Wednesday, May 15, 2013

Sierra Nevada/Dogfish Head Rhizing Bines

It is rare that in a business as competitive as craft brewing that two companies would come together to create a product, but in this case, Sierra Nevada Brewing Company and Dogfish Head Brewery put that aside to brew a really fantastic IPA.  Though they do not really compete for the same market--Sierra Nevada is a west coast brewery that typically does not factor in when discussions of the best breweries come about, while the east coast Dogfish is a frequent visitor to the top of those types of lists and tends to be a craft beer drinker's company--it is still a remarkable testimony to the camaraderie and sense of family that exists within this industry, where a man like Sam Calagione, who as the founder of Dogfish Head is at the forefront of his industry, is thrilled to come together with another pioneering company in this way.  Having collaborated once before, on 2009's Life & Limb, the two joined each other once again to make Rhizing Bines, released in February 2013.

Served in a 22oz bottle with a very cool looking label designed with vines curling down from the top, and the words "Rhizing Bines" twisting together underneath and the logos of the two companies on either side.  It pours a light, crisp amber color, with a massive frothy head that never seems to dissipate.  Tasting it, you get an instant hit of hops, bitter yet smooth, with a slight fruitiness and very slight citrus notes.  It drinks much easier than its 8% ABV would suggest, and until looking it up I did not realize it was such a high alcohol beer. I drank it while eating some smoked port loin, and it really worked well, which jives with Dogfish Head's recommendations for barbecued meats.  It was light enough that it did not overwhelm the light and subtle smokiness of the pork, but it also held up well to the stronger tastes of the mustard and Roquefort that the pork was served with.  I can see this as being similar to the Chimay Blue Cap Grande Reserve for me, in that it is a versatile option with food.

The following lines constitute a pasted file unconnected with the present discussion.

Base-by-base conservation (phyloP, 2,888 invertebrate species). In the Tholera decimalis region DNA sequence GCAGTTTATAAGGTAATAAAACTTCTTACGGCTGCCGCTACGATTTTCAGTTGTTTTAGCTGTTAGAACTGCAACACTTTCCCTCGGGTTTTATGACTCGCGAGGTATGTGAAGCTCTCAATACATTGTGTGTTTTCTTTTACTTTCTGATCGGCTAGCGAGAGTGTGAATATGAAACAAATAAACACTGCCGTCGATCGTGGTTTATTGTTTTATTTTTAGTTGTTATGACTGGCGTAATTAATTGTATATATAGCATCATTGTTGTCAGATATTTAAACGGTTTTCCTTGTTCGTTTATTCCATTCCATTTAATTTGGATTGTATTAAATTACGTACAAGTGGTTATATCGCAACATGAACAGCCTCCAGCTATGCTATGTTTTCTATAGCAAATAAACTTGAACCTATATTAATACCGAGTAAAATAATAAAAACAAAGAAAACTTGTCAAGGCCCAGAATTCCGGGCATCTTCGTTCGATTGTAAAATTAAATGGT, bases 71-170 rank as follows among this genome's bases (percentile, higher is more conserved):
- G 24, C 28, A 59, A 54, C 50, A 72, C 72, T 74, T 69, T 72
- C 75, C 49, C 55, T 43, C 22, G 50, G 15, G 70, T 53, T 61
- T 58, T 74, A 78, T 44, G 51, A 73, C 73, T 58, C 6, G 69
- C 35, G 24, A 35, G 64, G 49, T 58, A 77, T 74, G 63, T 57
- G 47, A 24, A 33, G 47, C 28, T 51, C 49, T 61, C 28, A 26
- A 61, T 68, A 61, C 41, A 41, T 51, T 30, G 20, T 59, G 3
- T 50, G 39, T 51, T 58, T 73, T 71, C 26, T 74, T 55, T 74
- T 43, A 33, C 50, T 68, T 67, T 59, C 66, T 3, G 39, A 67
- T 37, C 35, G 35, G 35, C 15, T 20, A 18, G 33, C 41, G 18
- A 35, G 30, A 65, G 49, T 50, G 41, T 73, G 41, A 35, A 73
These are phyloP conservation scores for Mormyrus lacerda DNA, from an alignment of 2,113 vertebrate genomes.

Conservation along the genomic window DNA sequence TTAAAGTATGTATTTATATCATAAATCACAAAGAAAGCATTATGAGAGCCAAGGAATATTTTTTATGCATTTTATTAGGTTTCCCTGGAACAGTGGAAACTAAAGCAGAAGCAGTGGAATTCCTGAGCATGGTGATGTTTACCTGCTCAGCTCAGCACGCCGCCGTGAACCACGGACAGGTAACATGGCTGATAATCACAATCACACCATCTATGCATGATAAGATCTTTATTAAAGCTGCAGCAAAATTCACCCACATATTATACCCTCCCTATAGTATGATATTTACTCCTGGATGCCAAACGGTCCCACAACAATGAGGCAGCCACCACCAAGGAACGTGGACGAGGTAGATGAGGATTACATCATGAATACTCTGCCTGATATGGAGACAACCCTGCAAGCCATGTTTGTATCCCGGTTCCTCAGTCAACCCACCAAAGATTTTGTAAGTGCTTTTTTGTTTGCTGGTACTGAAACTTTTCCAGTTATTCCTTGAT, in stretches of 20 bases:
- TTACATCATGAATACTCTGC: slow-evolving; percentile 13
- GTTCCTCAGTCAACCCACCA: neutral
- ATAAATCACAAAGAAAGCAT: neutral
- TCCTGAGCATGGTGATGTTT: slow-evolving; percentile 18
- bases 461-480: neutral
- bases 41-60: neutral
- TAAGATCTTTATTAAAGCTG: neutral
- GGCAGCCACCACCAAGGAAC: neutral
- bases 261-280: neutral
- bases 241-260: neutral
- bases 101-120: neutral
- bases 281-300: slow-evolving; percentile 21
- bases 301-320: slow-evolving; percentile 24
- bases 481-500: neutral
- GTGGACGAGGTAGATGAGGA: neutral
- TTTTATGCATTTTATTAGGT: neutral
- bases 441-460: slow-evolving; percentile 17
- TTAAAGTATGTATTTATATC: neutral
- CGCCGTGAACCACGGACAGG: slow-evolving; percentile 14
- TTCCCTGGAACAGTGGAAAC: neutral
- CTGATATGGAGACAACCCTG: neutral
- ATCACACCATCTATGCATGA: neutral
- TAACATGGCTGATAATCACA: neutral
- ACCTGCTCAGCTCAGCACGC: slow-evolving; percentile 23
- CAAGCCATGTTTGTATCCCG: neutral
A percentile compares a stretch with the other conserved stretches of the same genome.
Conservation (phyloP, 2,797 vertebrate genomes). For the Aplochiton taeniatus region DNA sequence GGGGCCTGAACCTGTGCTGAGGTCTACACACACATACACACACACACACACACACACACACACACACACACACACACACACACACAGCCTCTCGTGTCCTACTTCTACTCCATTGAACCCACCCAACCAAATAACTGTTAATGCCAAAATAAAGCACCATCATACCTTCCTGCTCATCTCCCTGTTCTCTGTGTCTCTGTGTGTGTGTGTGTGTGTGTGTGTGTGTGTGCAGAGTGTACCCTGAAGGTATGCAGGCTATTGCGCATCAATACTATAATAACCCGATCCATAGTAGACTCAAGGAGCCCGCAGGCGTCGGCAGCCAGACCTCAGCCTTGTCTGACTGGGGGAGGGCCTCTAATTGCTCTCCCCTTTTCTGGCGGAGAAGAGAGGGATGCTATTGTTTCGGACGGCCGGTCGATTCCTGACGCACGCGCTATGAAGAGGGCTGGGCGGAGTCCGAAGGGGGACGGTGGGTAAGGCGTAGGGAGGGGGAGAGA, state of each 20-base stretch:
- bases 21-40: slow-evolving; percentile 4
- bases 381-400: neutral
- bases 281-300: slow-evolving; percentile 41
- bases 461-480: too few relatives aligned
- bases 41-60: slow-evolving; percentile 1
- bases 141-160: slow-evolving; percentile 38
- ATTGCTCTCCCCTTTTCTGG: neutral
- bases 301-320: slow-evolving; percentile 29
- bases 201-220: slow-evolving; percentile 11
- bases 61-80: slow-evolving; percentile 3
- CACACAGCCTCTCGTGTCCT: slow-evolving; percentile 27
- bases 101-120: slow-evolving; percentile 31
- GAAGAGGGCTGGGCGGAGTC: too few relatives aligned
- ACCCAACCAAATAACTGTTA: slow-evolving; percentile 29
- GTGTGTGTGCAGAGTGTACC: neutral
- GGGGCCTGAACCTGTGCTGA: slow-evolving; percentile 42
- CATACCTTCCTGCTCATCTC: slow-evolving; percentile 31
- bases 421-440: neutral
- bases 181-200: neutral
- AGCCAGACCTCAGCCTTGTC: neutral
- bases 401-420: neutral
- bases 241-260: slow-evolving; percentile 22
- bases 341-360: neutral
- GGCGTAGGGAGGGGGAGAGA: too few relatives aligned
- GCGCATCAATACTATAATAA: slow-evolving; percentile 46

At $12 a bottle, this is not a cheap beer, and while I didn't buy it this time, I absolutely would in the future; it is among the better options that Dogfish Head has put out, and is definitely among my favorite IPAs, holding up well to even the iconic 90 Minute IPA.  I highly recommend it if you can find it, and if you want some, you should start looking now, because I suspect that like most collaborations, this will be a limited release.


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